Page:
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Tucana Constellation

Tucana Constellation

Tucana constellation, or the Toucan, is fainted constellation in the southern sky. It is famous for the galaxy of the Magellanic Cloud that could be found in it, but it contains no stars brighter than the 3rd magnitude. The neighborhood constellations are Grus, Hydrus, Indus and Phoenix constellations and you can see it best during culmination in winter months. This constellation was not known to Ptolemy and was first introduced by Peter Plancius in his sky maps. The story of this constellation is linked to the Dutch fleet from the 16th century and their mission to the legendary Spice Islands. It was named after the exotic bird Toucan who lives in tropical and sub-tropical regions.

How to find Tucana constellation in the night sky?

Tucana constellation is the 48th constellation in size, and it is located in the first quadrant of the southern hemisphere. The constellation is visible to all observers and could be seen during culmination in winter months at latitudes between +25° and -90°. Tucana is bordered by Eridanus, Grus, Hydrus, Indus, Octans and Phoenix constellations.

Tucana constellation is a member of the Johann Bayer family of constellations, along with Apus, Chamaeleon, Dorado, Grus, Hydrus, Indus, Musca, Pavo, Volans and Phoenix constellations. 

Major stars in Tucana constellation

Tucana constellation contains only 3 stars with its confirmed planets. There aren’t any Messier objects linked to is, but it is home of several notable deep-sky objects like the Small Magellanic Cloud, the Tucana Dwarf Galaxy, and the globular cluster 47 Tucanae. There aren’t any meteor showers connected to it also. Alpha Tucanae is the brightest star in the constellation with the magnitude of 2.86. The star is 200 light-years distant from the Sun, and this is a spectroscopic binary system.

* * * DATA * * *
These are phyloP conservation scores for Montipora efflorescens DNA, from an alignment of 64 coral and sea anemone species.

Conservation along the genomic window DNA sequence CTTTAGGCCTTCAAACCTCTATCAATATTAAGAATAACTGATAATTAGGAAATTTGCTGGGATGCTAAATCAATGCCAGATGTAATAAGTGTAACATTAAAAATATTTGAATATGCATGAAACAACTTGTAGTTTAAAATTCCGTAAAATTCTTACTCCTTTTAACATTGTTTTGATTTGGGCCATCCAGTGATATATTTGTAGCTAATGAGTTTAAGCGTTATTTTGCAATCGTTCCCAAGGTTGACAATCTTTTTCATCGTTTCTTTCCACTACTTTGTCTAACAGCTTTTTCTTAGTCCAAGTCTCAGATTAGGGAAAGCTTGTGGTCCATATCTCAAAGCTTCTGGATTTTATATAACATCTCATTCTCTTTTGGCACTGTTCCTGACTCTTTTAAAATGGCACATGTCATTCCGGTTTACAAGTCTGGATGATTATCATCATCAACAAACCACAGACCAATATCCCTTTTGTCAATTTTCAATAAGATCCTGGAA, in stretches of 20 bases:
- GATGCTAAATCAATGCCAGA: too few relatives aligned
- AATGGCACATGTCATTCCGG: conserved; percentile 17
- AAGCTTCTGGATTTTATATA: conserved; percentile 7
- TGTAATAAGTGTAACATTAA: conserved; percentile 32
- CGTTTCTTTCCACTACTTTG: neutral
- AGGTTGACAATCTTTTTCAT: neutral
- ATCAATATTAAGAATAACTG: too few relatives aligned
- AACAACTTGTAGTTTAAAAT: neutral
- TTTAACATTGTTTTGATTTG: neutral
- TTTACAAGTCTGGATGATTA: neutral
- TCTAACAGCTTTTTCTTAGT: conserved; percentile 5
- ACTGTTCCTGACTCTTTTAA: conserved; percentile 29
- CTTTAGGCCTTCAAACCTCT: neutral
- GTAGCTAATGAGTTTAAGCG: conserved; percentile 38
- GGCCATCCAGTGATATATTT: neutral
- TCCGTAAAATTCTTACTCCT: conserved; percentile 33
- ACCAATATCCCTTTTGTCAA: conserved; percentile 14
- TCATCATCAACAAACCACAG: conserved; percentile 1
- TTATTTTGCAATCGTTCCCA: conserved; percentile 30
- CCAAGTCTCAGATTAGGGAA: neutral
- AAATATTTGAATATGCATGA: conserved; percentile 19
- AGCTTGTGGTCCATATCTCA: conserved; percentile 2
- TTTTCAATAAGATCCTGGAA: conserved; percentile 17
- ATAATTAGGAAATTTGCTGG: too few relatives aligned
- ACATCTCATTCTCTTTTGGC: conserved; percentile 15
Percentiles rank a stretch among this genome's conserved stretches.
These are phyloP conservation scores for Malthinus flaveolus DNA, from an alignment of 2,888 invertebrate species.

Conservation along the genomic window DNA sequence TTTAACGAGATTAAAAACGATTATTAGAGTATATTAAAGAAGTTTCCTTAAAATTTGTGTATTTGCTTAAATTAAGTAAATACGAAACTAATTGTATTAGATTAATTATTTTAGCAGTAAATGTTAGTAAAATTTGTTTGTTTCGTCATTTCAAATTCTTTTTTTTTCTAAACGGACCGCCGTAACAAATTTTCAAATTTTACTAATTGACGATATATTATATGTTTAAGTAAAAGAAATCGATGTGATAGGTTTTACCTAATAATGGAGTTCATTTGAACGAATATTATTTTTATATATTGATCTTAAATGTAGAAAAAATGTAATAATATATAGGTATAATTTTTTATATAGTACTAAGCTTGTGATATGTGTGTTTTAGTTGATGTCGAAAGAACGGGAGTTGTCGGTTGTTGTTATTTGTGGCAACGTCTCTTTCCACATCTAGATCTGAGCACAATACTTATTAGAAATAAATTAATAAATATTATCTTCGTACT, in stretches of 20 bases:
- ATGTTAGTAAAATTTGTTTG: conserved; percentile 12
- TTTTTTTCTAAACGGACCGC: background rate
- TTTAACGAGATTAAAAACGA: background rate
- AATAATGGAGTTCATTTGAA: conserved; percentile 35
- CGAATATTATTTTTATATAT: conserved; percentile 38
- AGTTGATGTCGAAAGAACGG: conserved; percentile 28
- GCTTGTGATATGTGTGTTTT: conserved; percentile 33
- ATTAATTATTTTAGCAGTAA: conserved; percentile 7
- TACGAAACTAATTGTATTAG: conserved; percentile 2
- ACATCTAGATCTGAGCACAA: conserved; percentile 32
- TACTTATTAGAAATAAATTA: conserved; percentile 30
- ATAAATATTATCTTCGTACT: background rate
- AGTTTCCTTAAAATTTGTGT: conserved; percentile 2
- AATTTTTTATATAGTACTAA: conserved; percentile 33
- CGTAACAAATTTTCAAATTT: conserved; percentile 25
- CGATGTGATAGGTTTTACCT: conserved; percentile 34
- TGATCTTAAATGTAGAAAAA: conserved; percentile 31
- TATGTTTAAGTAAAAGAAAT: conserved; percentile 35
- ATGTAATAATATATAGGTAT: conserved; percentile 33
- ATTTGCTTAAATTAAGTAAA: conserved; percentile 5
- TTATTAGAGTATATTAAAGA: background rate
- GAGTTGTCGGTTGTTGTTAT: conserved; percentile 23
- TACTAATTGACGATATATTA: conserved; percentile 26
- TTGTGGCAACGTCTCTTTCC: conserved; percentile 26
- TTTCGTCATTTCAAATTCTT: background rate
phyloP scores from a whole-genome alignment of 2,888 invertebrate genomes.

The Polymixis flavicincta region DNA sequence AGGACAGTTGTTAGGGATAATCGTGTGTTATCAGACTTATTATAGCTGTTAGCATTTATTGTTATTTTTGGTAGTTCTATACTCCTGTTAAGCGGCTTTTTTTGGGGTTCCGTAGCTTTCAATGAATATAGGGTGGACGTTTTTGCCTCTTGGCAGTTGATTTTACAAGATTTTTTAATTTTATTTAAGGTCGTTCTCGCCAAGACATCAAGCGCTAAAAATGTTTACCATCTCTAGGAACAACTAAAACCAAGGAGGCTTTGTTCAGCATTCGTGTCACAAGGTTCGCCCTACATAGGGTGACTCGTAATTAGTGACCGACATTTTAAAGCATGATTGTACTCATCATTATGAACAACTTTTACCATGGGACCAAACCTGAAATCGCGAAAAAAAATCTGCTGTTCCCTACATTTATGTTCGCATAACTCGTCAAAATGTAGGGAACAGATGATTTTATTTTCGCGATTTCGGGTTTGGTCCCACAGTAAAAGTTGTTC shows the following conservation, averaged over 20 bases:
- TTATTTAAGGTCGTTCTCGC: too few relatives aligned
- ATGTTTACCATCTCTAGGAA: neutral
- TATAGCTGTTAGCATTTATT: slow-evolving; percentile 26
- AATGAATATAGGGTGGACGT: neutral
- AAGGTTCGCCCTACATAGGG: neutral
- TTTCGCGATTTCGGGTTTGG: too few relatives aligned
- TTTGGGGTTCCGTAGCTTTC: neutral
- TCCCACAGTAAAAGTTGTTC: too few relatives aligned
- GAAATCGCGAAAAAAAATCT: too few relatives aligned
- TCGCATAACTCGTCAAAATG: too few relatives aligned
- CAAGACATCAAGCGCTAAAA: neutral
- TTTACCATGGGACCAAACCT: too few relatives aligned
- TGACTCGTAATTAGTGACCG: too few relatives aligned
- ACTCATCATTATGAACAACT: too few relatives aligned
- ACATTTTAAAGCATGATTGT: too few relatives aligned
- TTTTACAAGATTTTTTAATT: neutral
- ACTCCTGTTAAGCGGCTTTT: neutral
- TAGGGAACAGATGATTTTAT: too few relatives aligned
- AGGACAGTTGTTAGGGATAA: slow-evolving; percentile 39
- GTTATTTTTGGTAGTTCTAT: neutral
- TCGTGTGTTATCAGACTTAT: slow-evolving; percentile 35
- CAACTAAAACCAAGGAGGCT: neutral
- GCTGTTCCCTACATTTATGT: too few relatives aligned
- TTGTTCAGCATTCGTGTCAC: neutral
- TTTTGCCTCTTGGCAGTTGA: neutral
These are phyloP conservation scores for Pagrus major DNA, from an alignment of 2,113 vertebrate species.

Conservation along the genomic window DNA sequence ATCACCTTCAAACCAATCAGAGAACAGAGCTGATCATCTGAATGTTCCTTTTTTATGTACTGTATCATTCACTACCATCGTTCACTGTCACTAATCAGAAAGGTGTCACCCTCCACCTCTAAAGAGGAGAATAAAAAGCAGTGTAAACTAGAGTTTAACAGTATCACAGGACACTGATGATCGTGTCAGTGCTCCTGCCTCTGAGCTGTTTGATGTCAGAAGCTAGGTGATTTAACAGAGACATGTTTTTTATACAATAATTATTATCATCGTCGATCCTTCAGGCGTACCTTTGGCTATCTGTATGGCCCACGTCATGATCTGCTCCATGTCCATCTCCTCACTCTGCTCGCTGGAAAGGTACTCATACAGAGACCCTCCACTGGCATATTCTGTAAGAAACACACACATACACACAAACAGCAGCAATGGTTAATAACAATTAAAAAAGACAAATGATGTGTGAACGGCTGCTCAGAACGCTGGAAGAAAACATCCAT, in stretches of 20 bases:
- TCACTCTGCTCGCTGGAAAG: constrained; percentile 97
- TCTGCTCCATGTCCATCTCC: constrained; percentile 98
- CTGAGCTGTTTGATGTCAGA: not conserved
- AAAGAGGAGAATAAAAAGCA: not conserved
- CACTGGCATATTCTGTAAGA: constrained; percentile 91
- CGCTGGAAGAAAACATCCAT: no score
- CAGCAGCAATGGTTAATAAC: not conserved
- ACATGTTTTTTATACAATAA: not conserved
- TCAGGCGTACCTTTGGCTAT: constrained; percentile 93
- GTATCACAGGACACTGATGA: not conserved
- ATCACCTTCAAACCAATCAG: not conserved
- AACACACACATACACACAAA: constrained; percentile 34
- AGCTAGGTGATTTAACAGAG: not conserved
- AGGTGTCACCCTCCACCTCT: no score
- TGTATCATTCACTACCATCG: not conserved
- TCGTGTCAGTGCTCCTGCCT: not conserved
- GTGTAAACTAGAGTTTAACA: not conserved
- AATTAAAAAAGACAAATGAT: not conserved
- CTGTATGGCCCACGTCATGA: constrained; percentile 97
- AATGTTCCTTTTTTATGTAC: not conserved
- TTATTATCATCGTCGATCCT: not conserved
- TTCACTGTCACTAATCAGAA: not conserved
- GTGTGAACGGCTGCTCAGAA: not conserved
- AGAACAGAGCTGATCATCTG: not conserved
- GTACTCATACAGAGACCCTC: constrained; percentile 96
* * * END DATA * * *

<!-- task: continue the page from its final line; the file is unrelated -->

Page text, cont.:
Mythology of the Tucana Constellation

Tucana constellation was not known to either Greeks or Romans and therefore has no links to any myths or tails form ancient times in particular. The constellation was not a part of Ptolemy’s then-known list of 48 constellations and the reason for that is because this is a fainted, southern hemisphere constellation, that is not very visible to all observers in the northern one. It was named after the exotic bird Toucan who lives in tropical and sub-tropical regions. At first, it was depicted by two Dutch navigators and right after that presented in Plancius’ sky maps at the end of the 16th century. The story of its discovery is connected to the legendary Dutch fleet journey to the Spice Island. The ship was under Captain Keyser’s command and they went on a mission so the new trade relationships could be created. During their journey, the position of 135 stars was measured. Some of them were never cataloged or depicted before, and these documents helped Peter Plancius recognize 12 new southern hemisphere constellations. One of them was Tucana constellation, who he named after the exotic bird that was seen during that journey. Johann Bayer kept the name Plancius gave the constellation in his “Uranometria”, but de Houtman renamed it to ‘Den Indiaenschen Exster, op Indies Lang ghenaemt’, which means “the Indian magpie, named Lang in the Indies,” in his official catalog. He was actually referring to another bird, but in the end, the name Tucana was more used, and de Houtman’s name was soon to be forgotten.

Tucana constellations are now one of the 88 modern known constellations lists, made by the International Astronomical Union.